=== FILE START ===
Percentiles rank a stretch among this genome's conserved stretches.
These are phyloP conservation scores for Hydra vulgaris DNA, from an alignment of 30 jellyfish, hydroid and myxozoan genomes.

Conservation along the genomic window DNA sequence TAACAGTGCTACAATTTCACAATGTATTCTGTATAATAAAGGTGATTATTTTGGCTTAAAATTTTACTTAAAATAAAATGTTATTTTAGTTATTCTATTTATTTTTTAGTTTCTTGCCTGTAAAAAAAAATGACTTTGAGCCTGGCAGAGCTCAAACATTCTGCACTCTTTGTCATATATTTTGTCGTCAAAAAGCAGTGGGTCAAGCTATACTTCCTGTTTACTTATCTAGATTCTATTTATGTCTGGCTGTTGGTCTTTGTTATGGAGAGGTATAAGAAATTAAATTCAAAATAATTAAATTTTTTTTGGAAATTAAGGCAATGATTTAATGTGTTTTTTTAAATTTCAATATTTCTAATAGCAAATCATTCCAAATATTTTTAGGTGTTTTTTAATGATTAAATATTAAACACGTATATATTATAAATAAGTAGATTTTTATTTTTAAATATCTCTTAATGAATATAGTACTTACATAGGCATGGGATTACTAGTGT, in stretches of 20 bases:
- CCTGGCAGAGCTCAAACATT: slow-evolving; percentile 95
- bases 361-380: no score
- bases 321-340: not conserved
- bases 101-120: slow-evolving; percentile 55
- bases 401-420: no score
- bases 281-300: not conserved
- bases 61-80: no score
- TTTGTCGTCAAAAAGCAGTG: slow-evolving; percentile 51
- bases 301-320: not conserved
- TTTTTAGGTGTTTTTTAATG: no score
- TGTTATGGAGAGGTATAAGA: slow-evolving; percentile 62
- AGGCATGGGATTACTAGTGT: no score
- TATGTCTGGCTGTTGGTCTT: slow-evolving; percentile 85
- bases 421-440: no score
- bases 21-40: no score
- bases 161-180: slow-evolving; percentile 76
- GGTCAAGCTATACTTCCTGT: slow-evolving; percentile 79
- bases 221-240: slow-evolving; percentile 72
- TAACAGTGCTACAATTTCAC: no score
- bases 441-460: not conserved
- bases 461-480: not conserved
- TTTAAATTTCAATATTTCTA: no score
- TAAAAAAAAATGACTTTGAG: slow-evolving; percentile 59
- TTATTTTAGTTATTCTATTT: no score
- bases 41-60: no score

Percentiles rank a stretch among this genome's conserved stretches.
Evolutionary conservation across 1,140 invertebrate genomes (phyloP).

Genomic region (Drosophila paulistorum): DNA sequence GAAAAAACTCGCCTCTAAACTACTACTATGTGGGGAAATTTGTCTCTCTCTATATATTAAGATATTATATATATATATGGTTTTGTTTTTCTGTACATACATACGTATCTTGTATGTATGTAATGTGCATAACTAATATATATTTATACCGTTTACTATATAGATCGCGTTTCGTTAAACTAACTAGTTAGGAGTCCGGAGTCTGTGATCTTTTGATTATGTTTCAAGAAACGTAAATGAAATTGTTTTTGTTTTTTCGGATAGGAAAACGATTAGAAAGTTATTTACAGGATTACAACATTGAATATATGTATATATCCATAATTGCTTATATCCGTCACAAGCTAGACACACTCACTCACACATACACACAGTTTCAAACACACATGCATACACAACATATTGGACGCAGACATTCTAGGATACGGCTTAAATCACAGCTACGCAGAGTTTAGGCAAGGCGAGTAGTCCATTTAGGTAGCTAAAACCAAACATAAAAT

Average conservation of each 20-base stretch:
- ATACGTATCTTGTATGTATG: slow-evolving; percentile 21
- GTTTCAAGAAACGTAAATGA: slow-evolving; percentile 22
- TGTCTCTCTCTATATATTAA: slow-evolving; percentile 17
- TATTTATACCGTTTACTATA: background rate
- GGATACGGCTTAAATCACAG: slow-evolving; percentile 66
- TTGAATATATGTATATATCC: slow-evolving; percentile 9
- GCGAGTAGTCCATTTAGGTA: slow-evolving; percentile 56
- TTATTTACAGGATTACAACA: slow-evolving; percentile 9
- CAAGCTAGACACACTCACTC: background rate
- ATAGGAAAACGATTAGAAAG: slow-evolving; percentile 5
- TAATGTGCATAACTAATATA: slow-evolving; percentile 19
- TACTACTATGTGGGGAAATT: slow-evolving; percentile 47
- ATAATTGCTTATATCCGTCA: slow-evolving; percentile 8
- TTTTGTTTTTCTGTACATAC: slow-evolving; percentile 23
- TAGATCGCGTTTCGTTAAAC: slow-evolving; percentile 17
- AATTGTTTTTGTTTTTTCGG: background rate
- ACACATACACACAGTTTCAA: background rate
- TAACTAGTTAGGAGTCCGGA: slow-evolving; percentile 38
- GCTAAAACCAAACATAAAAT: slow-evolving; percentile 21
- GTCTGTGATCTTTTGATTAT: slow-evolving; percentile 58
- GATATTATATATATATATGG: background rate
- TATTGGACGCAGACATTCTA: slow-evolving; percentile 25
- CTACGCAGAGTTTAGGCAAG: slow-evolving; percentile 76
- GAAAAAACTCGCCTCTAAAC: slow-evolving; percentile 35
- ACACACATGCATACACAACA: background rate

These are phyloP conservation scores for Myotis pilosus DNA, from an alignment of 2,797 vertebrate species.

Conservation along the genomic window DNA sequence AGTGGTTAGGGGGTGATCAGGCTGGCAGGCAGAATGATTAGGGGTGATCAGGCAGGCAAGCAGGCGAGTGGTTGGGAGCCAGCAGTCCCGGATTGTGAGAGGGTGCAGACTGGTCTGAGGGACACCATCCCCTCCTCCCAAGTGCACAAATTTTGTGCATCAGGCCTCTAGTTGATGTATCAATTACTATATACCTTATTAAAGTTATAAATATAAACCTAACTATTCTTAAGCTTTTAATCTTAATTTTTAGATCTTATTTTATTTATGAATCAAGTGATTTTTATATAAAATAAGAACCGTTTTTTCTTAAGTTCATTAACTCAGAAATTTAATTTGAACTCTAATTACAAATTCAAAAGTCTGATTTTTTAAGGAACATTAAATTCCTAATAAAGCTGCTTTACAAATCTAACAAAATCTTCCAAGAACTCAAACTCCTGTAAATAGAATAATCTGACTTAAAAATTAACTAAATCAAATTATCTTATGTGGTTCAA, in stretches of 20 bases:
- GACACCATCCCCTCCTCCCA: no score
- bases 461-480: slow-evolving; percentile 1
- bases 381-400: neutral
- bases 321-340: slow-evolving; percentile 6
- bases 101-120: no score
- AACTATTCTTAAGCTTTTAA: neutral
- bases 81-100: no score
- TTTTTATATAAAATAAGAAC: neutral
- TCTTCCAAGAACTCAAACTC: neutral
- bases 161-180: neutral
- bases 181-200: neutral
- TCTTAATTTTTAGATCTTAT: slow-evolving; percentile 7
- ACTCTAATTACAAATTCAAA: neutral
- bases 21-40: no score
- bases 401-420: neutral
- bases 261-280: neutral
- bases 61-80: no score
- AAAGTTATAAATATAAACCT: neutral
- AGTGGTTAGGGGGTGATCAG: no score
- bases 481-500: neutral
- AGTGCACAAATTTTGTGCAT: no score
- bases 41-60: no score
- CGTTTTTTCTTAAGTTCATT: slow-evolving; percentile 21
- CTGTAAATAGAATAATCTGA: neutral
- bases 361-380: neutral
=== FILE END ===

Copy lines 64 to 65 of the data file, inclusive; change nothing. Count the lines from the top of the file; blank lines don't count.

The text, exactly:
- bases 101-120: no score
- AACTATTCTTAAGCTTTTAA: neutral